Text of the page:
Splicing of Reinforced bars

Splicing-reinforcement-Fe 415

The current construction of building structures is dominated by reinforced steel. Reinforced steel bars are preferred for their unmatched tensile strength which the concrete is weak to provide and ductility factor, that helps to withstand the load of the structure. There are different grades and different diameters (mm) of the reinforced bars in the current market namely Fe 415, Fe 500, Fe 550 and Fe 600.

Reinforced steel bar comes in different lengths, so during constructing the building structure, there will be scenarios where reinforced bars of higher lengths than the standard length must be used. But such bars of high lengths are not feasible for construction purposes, therefore to overcome this challenge, the splicing technique is performed.

 

So, what does splicing means, It is explained further

 

Splicing on reinforced steel

Splicing is a technique in which two reinforced bars of standard lengths are joined and are then wired together to form single rebar that has higher length. Typically the reinforced steel bars can come in lengths of up to 40 feet. But such long reinforced bars are troublesome to manufacture and transport by trucks. This is why the splicing technique is used.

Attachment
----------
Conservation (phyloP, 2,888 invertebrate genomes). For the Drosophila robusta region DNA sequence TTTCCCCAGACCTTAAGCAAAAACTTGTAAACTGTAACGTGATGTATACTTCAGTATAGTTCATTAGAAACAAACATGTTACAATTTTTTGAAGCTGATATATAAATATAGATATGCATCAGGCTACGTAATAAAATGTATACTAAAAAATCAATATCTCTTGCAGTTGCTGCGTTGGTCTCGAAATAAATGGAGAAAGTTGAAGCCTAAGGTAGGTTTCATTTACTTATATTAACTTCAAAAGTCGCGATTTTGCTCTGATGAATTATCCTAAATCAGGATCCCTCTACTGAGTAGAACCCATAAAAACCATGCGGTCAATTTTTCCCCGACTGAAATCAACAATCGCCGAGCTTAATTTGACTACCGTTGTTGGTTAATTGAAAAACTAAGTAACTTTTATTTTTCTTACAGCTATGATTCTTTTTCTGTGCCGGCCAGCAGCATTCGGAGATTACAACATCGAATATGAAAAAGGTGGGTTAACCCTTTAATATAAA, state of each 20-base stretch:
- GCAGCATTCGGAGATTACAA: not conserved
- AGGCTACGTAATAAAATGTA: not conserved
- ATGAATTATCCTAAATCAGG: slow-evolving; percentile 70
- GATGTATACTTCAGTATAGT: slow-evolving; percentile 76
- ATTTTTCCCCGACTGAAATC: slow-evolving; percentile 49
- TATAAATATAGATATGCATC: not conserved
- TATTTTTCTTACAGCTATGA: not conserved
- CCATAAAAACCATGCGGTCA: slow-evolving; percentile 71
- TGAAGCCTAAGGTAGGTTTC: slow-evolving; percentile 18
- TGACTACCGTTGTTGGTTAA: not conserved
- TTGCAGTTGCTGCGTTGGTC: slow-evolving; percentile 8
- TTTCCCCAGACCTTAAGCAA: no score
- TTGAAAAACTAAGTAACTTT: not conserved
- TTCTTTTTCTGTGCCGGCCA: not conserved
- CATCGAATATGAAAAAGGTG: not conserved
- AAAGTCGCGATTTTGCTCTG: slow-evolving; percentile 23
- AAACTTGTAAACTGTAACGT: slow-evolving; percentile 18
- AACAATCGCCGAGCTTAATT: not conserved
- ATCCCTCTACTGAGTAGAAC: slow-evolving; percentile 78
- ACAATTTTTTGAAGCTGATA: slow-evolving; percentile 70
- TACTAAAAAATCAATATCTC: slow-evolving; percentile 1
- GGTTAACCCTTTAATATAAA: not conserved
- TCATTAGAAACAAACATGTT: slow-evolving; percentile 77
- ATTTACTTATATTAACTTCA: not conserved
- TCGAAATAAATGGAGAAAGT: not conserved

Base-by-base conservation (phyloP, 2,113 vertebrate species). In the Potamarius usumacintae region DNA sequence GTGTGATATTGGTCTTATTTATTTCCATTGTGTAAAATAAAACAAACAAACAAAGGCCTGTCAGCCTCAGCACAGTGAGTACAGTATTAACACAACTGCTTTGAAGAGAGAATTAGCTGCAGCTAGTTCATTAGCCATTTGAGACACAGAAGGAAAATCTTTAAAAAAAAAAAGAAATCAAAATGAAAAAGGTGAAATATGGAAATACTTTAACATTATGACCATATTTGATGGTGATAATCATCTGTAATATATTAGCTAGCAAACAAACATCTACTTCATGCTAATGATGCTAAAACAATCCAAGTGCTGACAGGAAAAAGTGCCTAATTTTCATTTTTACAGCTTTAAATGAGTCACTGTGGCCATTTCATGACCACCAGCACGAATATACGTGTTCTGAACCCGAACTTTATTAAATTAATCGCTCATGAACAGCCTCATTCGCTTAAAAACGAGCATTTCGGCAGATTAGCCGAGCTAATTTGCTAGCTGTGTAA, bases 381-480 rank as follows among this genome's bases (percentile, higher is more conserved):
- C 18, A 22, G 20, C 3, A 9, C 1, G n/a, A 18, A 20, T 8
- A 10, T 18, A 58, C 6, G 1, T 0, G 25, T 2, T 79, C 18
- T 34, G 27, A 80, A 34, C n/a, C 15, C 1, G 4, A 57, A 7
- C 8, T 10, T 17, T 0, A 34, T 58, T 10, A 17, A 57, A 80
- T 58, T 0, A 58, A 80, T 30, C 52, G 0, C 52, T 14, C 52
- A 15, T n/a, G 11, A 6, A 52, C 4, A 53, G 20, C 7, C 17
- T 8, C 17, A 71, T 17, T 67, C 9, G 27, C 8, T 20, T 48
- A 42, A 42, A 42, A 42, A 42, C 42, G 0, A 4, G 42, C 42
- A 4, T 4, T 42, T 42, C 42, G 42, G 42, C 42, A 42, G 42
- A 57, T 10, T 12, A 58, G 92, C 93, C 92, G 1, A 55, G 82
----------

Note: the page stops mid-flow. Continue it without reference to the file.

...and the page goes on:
When the two reinforced bars are joined by splicing, the force is effectively transferred from one bar to the other through bonds in concrete. Another advantage of splicing is the efficient use of reinforced bar materials. The splicing process is the sole factor in transferring the forces through the reinforcement bars by creating a proper load path. The structural integrity of the building is affected if the splicing procedure is done incorrectly

The IS Standard

In India, the splicing of the reinforced steel bar is covered under IS 456 (2000) clause 26.2.5. According to the standard, splicing must be done at areas that are far away from the sections of maximum stress on the reinforced bar. It also mentions that splicing of flexural members should not be done at sections where the bending moment is more than 50 per cent of the moment of resistance. At any given section, not more than 50% of reinforcement bars should be spliced.

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